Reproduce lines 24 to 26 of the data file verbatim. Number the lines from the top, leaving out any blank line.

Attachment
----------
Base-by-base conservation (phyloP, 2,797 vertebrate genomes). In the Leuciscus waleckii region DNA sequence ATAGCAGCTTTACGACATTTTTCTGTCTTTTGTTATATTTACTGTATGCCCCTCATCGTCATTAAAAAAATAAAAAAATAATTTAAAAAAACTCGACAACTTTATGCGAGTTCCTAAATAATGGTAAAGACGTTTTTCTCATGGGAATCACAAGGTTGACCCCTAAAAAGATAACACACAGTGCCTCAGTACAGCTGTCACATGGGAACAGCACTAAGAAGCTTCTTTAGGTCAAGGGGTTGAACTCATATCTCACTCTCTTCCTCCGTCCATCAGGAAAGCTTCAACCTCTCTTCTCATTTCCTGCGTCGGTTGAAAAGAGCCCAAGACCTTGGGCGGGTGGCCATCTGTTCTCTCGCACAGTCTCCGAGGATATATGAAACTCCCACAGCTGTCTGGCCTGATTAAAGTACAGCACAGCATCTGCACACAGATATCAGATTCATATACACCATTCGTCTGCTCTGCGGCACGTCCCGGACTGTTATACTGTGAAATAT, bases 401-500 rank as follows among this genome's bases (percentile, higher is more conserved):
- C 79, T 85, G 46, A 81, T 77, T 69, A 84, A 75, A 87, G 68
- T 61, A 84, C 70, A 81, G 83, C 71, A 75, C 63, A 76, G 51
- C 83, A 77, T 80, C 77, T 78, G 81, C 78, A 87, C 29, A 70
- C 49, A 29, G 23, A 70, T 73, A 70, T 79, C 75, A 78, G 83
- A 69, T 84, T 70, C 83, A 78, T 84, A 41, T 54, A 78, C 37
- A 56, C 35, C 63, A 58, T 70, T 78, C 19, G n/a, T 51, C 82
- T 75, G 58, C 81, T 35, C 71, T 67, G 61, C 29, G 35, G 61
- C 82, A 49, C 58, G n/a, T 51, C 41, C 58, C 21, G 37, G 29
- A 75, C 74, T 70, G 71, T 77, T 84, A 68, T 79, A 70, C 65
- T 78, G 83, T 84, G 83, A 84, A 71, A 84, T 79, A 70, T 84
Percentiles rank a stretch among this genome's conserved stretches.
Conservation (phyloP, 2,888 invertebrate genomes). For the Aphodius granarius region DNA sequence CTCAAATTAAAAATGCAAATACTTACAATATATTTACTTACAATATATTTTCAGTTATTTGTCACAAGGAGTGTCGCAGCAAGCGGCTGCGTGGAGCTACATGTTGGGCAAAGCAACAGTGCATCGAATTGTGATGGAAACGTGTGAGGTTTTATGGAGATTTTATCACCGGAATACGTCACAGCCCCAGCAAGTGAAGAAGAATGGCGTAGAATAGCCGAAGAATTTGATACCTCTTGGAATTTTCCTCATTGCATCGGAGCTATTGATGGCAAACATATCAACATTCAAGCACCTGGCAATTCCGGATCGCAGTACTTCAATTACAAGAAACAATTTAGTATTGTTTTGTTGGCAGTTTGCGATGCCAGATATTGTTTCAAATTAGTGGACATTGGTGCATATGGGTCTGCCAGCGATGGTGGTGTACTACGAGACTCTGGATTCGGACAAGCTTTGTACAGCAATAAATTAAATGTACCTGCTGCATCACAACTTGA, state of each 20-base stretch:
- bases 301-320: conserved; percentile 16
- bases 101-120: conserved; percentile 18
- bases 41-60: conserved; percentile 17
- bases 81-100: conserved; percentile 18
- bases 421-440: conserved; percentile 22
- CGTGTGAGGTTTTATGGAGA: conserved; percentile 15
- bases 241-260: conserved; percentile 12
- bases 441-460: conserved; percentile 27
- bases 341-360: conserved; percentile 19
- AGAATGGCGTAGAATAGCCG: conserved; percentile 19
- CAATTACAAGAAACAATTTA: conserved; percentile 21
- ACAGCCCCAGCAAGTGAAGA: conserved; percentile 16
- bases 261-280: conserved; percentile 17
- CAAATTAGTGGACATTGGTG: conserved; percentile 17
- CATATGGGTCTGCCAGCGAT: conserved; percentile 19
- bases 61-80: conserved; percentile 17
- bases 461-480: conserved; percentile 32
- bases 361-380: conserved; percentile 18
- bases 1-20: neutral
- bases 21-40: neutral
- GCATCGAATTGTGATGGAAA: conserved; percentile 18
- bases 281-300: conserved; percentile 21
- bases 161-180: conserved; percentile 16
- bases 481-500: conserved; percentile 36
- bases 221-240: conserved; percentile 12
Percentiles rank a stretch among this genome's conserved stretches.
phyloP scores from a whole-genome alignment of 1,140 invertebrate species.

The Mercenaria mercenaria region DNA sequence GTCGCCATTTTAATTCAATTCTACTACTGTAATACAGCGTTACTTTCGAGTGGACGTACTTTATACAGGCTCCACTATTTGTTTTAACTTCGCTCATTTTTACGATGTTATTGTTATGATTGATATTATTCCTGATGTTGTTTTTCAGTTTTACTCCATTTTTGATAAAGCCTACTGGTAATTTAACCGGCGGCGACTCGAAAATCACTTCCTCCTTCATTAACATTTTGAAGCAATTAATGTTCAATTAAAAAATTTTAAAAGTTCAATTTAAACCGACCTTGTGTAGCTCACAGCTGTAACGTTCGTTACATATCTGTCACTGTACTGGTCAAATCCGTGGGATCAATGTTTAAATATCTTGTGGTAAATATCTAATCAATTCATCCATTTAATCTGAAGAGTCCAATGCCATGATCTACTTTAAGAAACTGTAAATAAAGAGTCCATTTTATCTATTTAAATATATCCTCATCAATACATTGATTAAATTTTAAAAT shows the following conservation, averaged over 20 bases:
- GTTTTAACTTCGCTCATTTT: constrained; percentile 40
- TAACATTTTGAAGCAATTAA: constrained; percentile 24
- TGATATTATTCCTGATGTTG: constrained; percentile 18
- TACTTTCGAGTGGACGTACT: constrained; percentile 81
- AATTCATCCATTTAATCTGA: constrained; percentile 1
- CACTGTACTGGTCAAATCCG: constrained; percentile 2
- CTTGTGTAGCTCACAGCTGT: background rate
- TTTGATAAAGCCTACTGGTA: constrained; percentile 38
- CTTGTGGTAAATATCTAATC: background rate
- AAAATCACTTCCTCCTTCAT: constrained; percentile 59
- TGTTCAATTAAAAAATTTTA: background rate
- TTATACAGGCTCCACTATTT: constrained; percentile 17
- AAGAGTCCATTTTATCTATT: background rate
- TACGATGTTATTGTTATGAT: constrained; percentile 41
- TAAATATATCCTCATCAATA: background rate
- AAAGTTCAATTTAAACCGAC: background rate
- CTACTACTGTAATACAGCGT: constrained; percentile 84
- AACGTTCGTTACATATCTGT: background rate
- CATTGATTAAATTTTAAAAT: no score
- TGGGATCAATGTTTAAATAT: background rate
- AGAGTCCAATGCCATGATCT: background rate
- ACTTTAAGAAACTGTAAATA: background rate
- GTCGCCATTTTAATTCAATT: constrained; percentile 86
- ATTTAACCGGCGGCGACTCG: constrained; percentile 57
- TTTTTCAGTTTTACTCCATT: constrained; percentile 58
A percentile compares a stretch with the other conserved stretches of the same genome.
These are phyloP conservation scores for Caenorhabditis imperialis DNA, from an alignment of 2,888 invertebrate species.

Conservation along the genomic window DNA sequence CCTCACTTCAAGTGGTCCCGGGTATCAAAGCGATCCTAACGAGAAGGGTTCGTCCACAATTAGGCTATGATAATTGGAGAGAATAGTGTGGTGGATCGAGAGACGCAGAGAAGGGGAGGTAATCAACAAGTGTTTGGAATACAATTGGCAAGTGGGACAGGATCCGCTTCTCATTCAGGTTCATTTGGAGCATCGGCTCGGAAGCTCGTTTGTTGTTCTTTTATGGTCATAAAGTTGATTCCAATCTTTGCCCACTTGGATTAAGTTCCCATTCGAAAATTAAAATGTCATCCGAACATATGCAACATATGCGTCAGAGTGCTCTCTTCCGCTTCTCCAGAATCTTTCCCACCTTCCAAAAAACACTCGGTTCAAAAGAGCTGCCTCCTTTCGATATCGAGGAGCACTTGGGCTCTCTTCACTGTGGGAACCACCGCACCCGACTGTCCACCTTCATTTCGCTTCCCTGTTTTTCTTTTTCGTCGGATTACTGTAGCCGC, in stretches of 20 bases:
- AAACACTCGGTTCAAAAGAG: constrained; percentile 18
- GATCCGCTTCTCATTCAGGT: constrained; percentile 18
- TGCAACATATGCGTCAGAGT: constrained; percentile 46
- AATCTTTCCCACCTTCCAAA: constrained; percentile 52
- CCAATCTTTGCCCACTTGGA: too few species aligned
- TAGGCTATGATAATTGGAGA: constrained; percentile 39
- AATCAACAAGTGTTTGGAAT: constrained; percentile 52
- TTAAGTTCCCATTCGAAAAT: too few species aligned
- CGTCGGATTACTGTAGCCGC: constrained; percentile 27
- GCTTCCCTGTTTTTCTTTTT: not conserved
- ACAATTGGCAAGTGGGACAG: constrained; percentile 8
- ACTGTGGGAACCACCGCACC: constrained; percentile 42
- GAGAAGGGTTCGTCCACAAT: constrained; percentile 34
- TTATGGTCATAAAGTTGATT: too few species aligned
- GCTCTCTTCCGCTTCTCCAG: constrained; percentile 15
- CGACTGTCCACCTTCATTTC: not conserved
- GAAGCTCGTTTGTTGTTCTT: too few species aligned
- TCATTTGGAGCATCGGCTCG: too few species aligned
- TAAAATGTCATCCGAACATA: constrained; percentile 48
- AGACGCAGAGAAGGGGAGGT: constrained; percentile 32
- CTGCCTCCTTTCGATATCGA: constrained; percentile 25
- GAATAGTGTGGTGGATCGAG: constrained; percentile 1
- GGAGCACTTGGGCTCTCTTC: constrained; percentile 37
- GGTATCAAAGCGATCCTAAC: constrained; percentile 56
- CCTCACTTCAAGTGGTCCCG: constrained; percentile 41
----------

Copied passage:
- CAATTACAAGAAACAATTTA: conserved; percentile 21
- ACAGCCCCAGCAAGTGAAGA: conserved; percentile 16
- bases 261-280: conserved; percentile 17